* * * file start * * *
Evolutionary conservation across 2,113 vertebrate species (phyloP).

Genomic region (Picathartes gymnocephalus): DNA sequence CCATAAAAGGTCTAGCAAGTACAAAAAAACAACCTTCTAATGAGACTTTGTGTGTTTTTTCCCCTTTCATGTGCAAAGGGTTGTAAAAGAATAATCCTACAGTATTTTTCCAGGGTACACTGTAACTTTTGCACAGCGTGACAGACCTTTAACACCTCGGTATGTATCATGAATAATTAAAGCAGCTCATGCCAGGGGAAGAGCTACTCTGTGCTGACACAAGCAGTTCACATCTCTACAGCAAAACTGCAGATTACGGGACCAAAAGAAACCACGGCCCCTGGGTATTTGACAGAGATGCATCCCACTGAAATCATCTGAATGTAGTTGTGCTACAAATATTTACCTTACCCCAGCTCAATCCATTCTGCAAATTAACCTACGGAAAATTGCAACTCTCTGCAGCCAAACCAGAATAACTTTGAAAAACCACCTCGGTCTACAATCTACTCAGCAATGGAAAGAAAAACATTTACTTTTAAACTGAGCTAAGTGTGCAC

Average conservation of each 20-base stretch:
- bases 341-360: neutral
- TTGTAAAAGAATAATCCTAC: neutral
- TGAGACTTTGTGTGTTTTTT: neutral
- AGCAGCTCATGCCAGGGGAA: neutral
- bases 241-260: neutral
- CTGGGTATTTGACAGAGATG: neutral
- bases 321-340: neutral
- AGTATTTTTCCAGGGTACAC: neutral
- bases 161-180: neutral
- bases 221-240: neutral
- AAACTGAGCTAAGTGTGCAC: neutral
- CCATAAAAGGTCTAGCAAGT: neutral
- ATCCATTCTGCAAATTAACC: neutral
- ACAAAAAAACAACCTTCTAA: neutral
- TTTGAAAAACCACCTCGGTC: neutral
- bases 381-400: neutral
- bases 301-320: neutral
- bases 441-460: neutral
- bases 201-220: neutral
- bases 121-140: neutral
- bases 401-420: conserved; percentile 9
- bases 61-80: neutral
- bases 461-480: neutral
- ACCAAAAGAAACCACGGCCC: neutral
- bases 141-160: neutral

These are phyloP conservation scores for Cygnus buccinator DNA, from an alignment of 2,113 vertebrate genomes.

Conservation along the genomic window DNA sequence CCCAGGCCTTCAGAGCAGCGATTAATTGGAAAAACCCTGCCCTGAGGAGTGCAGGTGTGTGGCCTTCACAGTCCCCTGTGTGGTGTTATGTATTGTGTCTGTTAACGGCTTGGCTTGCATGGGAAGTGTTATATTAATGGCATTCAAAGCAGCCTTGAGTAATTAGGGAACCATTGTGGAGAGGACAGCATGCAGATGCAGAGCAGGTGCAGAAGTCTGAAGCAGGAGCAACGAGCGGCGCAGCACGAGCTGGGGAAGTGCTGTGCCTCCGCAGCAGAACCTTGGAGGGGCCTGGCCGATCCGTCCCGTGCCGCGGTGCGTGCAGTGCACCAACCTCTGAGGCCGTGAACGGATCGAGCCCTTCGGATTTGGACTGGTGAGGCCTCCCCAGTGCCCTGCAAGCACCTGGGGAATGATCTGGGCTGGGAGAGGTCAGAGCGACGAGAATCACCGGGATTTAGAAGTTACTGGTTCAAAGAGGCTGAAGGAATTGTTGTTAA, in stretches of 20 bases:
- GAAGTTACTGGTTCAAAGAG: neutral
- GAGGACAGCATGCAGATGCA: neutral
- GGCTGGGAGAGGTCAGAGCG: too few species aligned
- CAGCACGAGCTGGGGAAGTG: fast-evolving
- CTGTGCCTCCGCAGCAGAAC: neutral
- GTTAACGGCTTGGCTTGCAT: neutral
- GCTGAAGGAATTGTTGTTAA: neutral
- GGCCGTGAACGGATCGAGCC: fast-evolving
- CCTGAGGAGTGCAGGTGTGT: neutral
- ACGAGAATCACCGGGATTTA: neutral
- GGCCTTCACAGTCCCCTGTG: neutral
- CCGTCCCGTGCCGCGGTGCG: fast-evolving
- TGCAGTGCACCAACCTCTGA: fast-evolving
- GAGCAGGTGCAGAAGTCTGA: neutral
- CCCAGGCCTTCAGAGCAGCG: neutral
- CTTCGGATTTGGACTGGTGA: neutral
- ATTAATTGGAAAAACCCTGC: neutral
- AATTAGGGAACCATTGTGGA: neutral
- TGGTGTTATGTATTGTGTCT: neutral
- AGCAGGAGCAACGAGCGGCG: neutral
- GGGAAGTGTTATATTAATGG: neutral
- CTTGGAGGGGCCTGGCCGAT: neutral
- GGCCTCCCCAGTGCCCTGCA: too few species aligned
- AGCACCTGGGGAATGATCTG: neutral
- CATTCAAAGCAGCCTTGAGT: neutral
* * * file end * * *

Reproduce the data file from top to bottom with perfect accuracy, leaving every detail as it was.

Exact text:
Evolutionary conservation across 2,113 vertebrate species (phyloP).

Genomic region (Picathartes gymnocephalus): DNA sequence CCATAAAAGGTCTAGCAAGTACAAAAAAACAACCTTCTAATGAGACTTTGTGTGTTTTTTCCCCTTTCATGTGCAAAGGGTTGTAAAAGAATAATCCTACAGTATTTTTCCAGGGTACACTGTAACTTTTGCACAGCGTGACAGACCTTTAACACCTCGGTATGTATCATGAATAATTAAAGCAGCTCATGCCAGGGGAAGAGCTACTCTGTGCTGACACAAGCAGTTCACATCTCTACAGCAAAACTGCAGATTACGGGACCAAAAGAAACCACGGCCCCTGGGTATTTGACAGAGATGCATCCCACTGAAATCATCTGAATGTAGTTGTGCTACAAATATTTACCTTACCCCAGCTCAATCCATTCTGCAAATTAACCTACGGAAAATTGCAACTCTCTGCAGCCAAACCAGAATAACTTTGAAAAACCACCTCGGTCTACAATCTACTCAGCAATGGAAAGAAAAACATTTACTTTTAAACTGAGCTAAGTGTGCAC

Average conservation of each 20-base stretch:
- bases 341-360: neutral
- TTGTAAAAGAATAATCCTAC: neutral
- TGAGACTTTGTGTGTTTTTT: neutral
- AGCAGCTCATGCCAGGGGAA: neutral
- bases 241-260: neutral
- CTGGGTATTTGACAGAGATG: neutral
- bases 321-340: neutral
- AGTATTTTTCCAGGGTACAC: neutral
- bases 161-180: neutral
- bases 221-240: neutral
- AAACTGAGCTAAGTGTGCAC: neutral
- CCATAAAAGGTCTAGCAAGT: neutral
- ATCCATTCTGCAAATTAACC: neutral
- ACAAAAAAACAACCTTCTAA: neutral
- TTTGAAAAACCACCTCGGTC: neutral
- bases 381-400: neutral
- bases 301-320: neutral
- bases 441-460: neutral
- bases 201-220: neutral
- bases 121-140: neutral
- bases 401-420: conserved; percentile 9
- bases 61-80: neutral
- bases 461-480: neutral
- ACCAAAAGAAACCACGGCCC: neutral
- bases 141-160: neutral

These are phyloP conservation scores for Cygnus buccinator DNA, from an alignment of 2,113 vertebrate genomes.

Conservation along the genomic window DNA sequence CCCAGGCCTTCAGAGCAGCGATTAATTGGAAAAACCCTGCCCTGAGGAGTGCAGGTGTGTGGCCTTCACAGTCCCCTGTGTGGTGTTATGTATTGTGTCTGTTAACGGCTTGGCTTGCATGGGAAGTGTTATATTAATGGCATTCAAAGCAGCCTTGAGTAATTAGGGAACCATTGTGGAGAGGACAGCATGCAGATGCAGAGCAGGTGCAGAAGTCTGAAGCAGGAGCAACGAGCGGCGCAGCACGAGCTGGGGAAGTGCTGTGCCTCCGCAGCAGAACCTTGGAGGGGCCTGGCCGATCCGTCCCGTGCCGCGGTGCGTGCAGTGCACCAACCTCTGAGGCCGTGAACGGATCGAGCCCTTCGGATTTGGACTGGTGAGGCCTCCCCAGTGCCCTGCAAGCACCTGGGGAATGATCTGGGCTGGGAGAGGTCAGAGCGACGAGAATCACCGGGATTTAGAAGTTACTGGTTCAAAGAGGCTGAAGGAATTGTTGTTAA, in stretches of 20 bases:
- GAAGTTACTGGTTCAAAGAG: neutral
- GAGGACAGCATGCAGATGCA: neutral
- GGCTGGGAGAGGTCAGAGCG: too few species aligned
- CAGCACGAGCTGGGGAAGTG: fast-evolving
- CTGTGCCTCCGCAGCAGAAC: neutral
- GTTAACGGCTTGGCTTGCAT: neutral
- GCTGAAGGAATTGTTGTTAA: neutral
- GGCCGTGAACGGATCGAGCC: fast-evolving
- CCTGAGGAGTGCAGGTGTGT: neutral
- ACGAGAATCACCGGGATTTA: neutral
- GGCCTTCACAGTCCCCTGTG: neutral
- CCGTCCCGTGCCGCGGTGCG: fast-evolving
- TGCAGTGCACCAACCTCTGA: fast-evolving
- GAGCAGGTGCAGAAGTCTGA: neutral
- CCCAGGCCTTCAGAGCAGCG: neutral
- CTTCGGATTTGGACTGGTGA: neutral
- ATTAATTGGAAAAACCCTGC: neutral
- AATTAGGGAACCATTGTGGA: neutral
- TGGTGTTATGTATTGTGTCT: neutral
- AGCAGGAGCAACGAGCGGCG: neutral
- GGGAAGTGTTATATTAATGG: neutral
- CTTGGAGGGGCCTGGCCGAT: neutral
- GGCCTCCCCAGTGCCCTGCA: too few species aligned
- AGCACCTGGGGAATGATCTG: neutral
- CATTCAAAGCAGCCTTGAGT: neutral